Competition between nations

The scope for governmental blockchain infrastructure is naturally not limited to Germany. Indeed, in April 2018, 22 European Member States signed a declaration to further develop blockchain technology and to foster broader usage. With this “Cooperation on a European Blockchain Partnership”, Europe wants to play a driving and leading role in this foundational technology.

The need to get ahead with this aspect of digitalization is pressing. At the eco Blockchain Masters in Hamburg in early May 2018, a keynote speaker was Taavi Kotka, former Chief Information Officer of the Estonian government and a pioneer of digital development. He reported first-hand about digitalization of e-government in Estonia – a country compared against which Germany seems to have stepped out of time. 

With blockchain, guaranteeing full transparency while at the same time protecting citizen data and privacy is now technically feasible, according to Kotka. This guarantee puts paid to any excuses of those in power who may have postponed the digitalization of state administration until now. In the future, Kotka believes people will increasingly view government agencies as service providers from whom they expect to receive services without encountering major bureaucratic hurdles. He predicts that it will even come to a competition between nations – for example, for highly qualified specialists from abroad. This competition will be won by those who can offer services digitally more simply and efficiently. Modernizing and digitalizing administrative processes is therefore a necessary investment in a country’s economic future.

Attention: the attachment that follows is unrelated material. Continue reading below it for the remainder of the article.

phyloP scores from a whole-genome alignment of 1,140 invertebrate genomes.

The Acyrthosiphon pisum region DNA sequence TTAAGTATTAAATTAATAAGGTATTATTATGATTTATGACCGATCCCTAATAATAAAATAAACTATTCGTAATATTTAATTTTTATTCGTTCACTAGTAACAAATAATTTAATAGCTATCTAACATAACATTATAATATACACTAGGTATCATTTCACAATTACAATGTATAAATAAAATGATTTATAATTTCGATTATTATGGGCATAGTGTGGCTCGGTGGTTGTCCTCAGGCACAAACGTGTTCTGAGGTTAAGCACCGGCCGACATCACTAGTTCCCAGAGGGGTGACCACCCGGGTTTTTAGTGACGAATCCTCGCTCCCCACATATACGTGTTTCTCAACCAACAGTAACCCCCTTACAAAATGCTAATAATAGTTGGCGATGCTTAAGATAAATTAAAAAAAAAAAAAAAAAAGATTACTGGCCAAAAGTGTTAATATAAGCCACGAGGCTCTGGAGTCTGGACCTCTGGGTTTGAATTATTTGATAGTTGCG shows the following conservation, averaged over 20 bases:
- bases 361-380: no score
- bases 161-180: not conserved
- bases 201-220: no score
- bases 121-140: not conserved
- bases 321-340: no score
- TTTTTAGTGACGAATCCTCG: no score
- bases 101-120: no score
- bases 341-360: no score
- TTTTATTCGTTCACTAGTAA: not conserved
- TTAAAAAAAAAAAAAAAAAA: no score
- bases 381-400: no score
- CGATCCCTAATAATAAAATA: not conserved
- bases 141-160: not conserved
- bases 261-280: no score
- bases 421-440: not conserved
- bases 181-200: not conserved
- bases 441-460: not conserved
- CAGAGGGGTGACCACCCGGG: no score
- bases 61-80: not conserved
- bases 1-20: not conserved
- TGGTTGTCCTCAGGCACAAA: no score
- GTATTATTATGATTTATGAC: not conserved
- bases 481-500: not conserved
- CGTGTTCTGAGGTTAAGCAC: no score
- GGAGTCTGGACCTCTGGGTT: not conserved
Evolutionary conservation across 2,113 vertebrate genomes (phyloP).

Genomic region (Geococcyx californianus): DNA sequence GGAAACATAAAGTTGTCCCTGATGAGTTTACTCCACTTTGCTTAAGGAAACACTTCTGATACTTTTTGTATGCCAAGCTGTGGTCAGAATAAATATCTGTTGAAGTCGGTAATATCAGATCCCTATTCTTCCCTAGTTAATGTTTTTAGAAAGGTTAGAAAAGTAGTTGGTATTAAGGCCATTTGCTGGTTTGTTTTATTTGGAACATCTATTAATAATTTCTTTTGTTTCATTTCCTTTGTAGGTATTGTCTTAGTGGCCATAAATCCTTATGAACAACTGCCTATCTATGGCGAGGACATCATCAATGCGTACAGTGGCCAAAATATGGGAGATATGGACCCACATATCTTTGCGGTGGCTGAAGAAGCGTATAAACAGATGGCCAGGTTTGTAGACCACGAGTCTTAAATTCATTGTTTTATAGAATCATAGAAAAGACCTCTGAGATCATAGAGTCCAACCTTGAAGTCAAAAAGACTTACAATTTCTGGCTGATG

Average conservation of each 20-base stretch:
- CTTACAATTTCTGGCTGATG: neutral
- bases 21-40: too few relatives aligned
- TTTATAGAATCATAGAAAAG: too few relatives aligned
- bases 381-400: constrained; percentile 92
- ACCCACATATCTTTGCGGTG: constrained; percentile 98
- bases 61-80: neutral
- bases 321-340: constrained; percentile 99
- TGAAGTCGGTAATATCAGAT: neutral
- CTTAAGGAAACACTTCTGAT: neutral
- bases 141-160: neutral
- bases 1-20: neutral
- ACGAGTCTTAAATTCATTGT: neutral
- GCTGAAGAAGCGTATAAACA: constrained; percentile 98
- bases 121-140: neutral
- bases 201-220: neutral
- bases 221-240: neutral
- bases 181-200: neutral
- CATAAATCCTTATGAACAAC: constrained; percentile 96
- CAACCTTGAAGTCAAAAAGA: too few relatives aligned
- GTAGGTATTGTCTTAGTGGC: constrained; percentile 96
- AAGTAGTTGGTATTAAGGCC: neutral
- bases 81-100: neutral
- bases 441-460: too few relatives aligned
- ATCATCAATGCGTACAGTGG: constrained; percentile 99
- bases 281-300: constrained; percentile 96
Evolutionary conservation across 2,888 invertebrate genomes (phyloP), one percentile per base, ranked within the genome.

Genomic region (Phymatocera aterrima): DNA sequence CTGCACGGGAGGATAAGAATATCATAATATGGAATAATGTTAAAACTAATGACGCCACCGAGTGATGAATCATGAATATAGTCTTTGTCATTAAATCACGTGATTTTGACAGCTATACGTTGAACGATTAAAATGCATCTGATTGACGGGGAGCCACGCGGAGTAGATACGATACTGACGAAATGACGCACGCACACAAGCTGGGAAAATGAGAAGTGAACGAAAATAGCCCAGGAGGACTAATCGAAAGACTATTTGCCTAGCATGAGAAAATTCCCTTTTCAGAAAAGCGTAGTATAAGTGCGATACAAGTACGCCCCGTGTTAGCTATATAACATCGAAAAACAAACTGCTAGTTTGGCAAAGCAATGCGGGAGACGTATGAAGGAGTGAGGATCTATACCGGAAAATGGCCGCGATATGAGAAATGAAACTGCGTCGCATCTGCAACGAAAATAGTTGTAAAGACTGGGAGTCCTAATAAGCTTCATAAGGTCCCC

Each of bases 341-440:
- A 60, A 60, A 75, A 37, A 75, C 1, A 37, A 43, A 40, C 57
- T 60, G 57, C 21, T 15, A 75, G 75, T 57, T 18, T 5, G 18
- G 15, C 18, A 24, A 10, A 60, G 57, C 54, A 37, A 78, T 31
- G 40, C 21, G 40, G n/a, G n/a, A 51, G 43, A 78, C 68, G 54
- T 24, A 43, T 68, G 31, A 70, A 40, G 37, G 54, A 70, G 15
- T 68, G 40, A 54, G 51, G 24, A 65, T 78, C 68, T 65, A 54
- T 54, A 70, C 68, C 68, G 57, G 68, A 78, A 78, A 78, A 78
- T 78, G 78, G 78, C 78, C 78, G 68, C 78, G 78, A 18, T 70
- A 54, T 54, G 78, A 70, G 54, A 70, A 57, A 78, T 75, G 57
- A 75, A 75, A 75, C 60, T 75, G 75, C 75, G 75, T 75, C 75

People are becoming increasingly aware of what blockchain technology can offer, in Kotka’s experience. “Blockchain solves a very important topic that has been used as an excuse by governments not to do anything. And that excuse is that we have to protect privacy and data, which is absolutely true. If governments were to solve their data gathering and data usage in a way where everybody can see how it was used, and why, and guarantee that privacy and data security is protected, basically, they remove the excuse.”

Because it is precisely the strengths of blockchain – maintaining tamper-proof registers and acting as a trustworthy neutral authority – that are the core characteristics of public institutions. Now is the time for public institutions to get to grips with digitalization and to implement concrete projects, was the conclusion drawn by Kotka.


[1] eco Association study “Blockchain and Exchange with State Administrations – Needs and Opportunities”. 500 company decision-makers were surveyed in March 2018.

Stephan Zimprich is a lawyer in the intellectual property and media team of Fieldfisher's Hamburg office with six years of experience in advising clients, ranging from start-up size to multinational market leaders in the fields of copyright, media and broadcasting regulation, and data protection. The main focus of his work lies in the area of digital content distribution and data-driven business models such as targeted advertising and mobile advertising. He has a particular expertise in the online travel sector, where he advises international clients from Europe and the US in the fields of data protection, advertising, and travel regulation, as well as general commercial law, including cross-border co-operations.